As I look through these user types, I can see myself and what motivates me when I play games or engage in other experiences. Yet I don’t always have the same motivations for each game I play or experience I engage in. As Johan Huizinga explained in his concept of the Magic Circle, when we engage in play (or any other type of ritual), we agree to take on different roles. When I play Tetris, I’m motivated by Mastery. When I play World of Warcraft, I’m motivated by Autonomy and Self-Expression. When I’m at the gambling tables of Las Vegas, I’m motivated by Rewards. And when I take on the role of teacher, I’m motivated by Purpose and Meaning.
As we play different games, perhaps we all are different types of gamers, based upon our mood or need at at the time.
So, what type of gamer am I? Depends on what game we’re playing today!
I spend an entire 6-hour day teaching about diversity in my Survey of the Video Game Industry class. The reason I devote one-tenth of the course to this topic is that 79% of responders to the International Game Developers Association’s 2014 Employee Satisfaction Survey said that they believed diversity to be very important to the industry, but only 28% thought that there was equal opportunity and treatment for all in the game industry. That tells me that we have a serious problem, and one step that I can take to work on that problem is to educate my game production students about the need for diversity.
My lab assignment for this topic is to have my students pick prominent game industry veterans belonging to under-represented or potentially discriminated groups — for examples, Gordon Bellamy (openly gay), T.Q. Jefferson (African-American), Jane McGonigal (female), and John Romero (Hispanic) — and do an in-class presentation on their lives and careers.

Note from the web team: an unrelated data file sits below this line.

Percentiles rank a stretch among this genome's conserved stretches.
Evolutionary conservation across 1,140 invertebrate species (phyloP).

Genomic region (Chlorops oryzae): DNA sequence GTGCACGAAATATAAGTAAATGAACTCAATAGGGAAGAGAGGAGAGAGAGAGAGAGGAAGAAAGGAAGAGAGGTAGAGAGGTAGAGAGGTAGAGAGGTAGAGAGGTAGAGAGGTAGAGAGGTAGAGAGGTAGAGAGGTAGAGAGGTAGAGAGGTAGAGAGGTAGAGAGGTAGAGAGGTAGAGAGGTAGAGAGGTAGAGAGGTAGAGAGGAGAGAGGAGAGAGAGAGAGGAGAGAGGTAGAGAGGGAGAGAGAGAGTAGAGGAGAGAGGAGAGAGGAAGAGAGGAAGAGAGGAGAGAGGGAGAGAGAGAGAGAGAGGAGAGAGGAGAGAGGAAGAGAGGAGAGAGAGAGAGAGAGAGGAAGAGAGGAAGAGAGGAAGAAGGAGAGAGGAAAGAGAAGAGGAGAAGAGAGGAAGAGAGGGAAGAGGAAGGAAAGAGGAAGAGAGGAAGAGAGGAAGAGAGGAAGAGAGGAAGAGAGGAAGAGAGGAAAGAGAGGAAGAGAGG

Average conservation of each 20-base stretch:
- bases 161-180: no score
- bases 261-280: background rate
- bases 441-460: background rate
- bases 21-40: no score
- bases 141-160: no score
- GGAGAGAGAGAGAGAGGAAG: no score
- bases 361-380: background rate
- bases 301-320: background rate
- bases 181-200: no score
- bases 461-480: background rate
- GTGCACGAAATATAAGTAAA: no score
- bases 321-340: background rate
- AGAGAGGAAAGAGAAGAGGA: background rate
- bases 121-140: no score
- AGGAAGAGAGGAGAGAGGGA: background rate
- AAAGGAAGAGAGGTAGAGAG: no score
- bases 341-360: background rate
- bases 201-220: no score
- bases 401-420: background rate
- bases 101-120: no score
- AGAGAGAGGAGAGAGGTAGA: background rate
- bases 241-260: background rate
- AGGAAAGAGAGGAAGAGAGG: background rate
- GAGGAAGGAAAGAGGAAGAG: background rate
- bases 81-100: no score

Because my students all want a career in game development, I am now in the process of gamifying all of my lectures and assignments. Here is what I did to gamify this assignment.
First, I introduced the elements of both surprise and choice into my student’s research subject selection. I hand out a sheet containing just the photographs (no names) of each of the game industry veteran they may use as a research subject. I next have each student either roll dice or draw a numbered slip of paper to determine their selection order. Once the order is determined, I have each student select their subject (with the restriction that no two students allowed to pick the same subject.)
I next tell my students to download a free QR code reader to their smart phones. (Before class, I put up sheets of paper, each with an image of one of the subjects — again, no names — an a QR Code, around the room.) The students then must go to the paper with their subject’s image and then user their smartphone to read the QR Code, which will cause their phone’s web browser to go to a web page I wrote containing a brief biographical sketch about the subject.
However, this biographical sketch does not contain all the information a students needs to do their presentation. However, it does contain clues for other images related to the subject. These images might be a game the subject worked on, a company he or she worked at, or some other aspect of his or her life. The student then find the images on other sheets I have put up around the room, and beneath each image is another QR Code for them to read with their smart phone. This will lead them to other pieces of information they need to complete their reports.
Once students have collected all the necessary information about their subjects, they must prepare a 5-minute biographical presentation to deliver to the rest of the class in the final hour of the presentation.
I’ve found that students have a lot more fun walking around the classroom and gathering information bit-by-bit using their smartphones and a bit of detective work then when I previously had students sit down at a computer and consult Wikipedia and other sources. And, hopefully, it will make the experience more memorable and the lesson more impactful too.